Our apartment only had street parking, and our street was the main route to a hospital. The good is that it always got plowed right away. The bad is that when a plow pushes one big stripe down the middle of a semi-major road in 12 inches of snow, your car is then burried in at least 3-4 feet of the stuff and requires a few hours to dig out. So hard was this work that people (myself included) got protective of their parking spaces that they had spent so much sweat creating. When you left to go to the groccery, you'd pull up into the street, get out, take a lawn chair out of your trunk and place it in the nook you had dug your car out of along the curb. Then the whole time you were out getting milk and toilet paper in preparation for the next snow fall, you prayed the cops hadn't come by and tossed all the lawn chairs on your street to the sidewalk.
It was a small college, and living off campus wasn't like being a part of a big party or something like friends of mine experienced at larger universities. Our apartment was the 2nd floor of a row house on a residential street with only a couple other similar apartments of college students on it. Everyone else was families or older people. This made snow shoveling nights almost magical (pardon the cheesiness). Everyone would be out there, from our French Carribbean neighbors to the Menonite couple with their 6 adopted kids across the street. Everything was quiet in that way that only exists after a snow storm. People stopped to chat, even help others out after they had finished their own walkways and cars. It was the type of night that made you want to whip up a big pot of hot chocolate and invite everyone in for an impromptu party.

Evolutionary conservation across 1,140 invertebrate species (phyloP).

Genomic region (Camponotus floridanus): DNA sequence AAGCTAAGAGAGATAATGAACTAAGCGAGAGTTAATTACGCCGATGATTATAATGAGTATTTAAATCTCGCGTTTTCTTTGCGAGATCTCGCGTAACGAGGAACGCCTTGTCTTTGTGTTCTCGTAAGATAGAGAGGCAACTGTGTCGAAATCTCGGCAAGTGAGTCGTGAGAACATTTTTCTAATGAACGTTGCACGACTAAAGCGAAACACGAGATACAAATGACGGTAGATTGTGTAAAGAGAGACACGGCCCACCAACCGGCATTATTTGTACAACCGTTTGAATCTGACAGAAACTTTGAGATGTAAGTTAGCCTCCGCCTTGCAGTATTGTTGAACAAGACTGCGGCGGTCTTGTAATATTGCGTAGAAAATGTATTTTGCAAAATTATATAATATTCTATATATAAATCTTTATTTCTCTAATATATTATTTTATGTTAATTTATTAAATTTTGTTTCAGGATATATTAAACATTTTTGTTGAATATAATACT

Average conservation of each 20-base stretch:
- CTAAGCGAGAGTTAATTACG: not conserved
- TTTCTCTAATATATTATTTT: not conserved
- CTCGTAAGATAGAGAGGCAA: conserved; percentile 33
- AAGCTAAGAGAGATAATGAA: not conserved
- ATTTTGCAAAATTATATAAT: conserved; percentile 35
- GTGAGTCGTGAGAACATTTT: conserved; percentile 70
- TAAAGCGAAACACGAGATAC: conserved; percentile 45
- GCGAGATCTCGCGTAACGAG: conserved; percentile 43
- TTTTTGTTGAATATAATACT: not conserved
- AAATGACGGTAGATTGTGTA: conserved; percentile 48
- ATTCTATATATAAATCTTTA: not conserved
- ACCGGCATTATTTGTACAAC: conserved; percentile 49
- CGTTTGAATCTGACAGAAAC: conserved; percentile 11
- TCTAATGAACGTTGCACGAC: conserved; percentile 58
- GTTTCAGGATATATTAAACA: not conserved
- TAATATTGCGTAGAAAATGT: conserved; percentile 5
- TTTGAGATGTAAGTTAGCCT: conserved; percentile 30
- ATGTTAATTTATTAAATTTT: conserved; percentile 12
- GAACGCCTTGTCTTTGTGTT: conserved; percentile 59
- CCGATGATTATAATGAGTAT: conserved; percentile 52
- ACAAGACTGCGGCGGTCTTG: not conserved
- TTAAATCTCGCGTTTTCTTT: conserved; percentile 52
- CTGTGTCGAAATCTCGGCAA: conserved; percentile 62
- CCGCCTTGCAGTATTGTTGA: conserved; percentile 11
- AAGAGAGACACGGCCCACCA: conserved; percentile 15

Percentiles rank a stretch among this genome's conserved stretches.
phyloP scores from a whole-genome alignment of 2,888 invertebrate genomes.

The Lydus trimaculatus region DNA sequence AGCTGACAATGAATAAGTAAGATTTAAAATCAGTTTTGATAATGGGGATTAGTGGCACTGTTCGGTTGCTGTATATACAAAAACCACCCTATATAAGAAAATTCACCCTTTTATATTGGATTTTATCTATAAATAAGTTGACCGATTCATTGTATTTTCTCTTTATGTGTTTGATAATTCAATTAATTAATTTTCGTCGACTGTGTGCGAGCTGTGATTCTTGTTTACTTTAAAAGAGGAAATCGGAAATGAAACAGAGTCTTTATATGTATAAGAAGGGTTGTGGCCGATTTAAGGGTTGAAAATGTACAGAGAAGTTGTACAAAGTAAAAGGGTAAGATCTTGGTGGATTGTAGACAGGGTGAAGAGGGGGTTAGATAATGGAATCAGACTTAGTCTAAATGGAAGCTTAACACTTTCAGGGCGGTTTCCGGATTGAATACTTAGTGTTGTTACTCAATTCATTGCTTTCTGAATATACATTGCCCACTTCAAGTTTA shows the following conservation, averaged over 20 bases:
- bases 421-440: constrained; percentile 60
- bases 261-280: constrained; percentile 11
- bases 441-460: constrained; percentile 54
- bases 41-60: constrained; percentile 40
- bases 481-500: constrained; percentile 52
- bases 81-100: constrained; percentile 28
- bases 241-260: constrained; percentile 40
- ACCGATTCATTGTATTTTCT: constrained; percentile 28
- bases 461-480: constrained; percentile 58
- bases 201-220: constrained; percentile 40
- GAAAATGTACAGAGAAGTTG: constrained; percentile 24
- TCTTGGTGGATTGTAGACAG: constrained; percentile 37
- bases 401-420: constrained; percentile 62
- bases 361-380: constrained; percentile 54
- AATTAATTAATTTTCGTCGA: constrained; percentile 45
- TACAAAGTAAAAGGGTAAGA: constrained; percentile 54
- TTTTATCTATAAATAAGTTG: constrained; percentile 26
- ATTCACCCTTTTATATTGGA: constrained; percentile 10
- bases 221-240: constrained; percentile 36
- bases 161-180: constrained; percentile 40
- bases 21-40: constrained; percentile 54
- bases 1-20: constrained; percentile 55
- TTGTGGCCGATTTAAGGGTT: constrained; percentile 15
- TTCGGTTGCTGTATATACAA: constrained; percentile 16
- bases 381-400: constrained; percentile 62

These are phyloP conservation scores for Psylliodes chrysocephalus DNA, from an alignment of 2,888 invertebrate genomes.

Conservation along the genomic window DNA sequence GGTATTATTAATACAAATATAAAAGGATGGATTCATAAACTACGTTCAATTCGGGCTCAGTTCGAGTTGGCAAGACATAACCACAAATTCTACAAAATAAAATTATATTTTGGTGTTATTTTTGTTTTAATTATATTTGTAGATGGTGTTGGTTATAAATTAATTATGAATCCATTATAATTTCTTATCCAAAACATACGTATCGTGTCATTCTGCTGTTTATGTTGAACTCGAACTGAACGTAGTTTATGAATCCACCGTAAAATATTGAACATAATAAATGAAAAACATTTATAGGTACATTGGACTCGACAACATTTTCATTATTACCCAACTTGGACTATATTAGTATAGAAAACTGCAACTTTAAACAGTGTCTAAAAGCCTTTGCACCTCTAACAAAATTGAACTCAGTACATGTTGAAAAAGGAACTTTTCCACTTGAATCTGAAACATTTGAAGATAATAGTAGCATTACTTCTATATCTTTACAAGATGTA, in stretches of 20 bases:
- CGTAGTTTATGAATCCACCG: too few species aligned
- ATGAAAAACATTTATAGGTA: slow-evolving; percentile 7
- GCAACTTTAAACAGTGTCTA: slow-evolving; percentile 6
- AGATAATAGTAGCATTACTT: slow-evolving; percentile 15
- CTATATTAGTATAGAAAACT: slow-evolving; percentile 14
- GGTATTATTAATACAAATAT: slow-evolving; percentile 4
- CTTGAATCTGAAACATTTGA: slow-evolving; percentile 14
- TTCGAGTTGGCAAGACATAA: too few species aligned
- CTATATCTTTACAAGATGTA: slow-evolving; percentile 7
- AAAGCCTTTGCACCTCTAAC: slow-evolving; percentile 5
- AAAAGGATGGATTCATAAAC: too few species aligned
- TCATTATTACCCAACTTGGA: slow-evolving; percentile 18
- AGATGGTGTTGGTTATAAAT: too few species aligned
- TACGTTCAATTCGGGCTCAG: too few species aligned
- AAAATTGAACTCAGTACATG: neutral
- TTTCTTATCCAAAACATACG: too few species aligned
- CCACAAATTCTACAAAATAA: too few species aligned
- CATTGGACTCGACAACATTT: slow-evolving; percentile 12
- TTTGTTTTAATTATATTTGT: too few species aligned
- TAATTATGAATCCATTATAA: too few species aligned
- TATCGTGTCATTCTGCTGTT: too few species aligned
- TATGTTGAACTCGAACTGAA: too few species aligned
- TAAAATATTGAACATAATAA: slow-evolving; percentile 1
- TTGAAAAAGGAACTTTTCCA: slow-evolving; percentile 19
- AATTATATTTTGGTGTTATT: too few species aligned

Sadly, I'm tired, have been in my jammies since 4pm, and it's so wicked cold out I can't muster the same excitement for going out and shoveling. Again, I can always use the girl card and make one of the boys do it in the morning.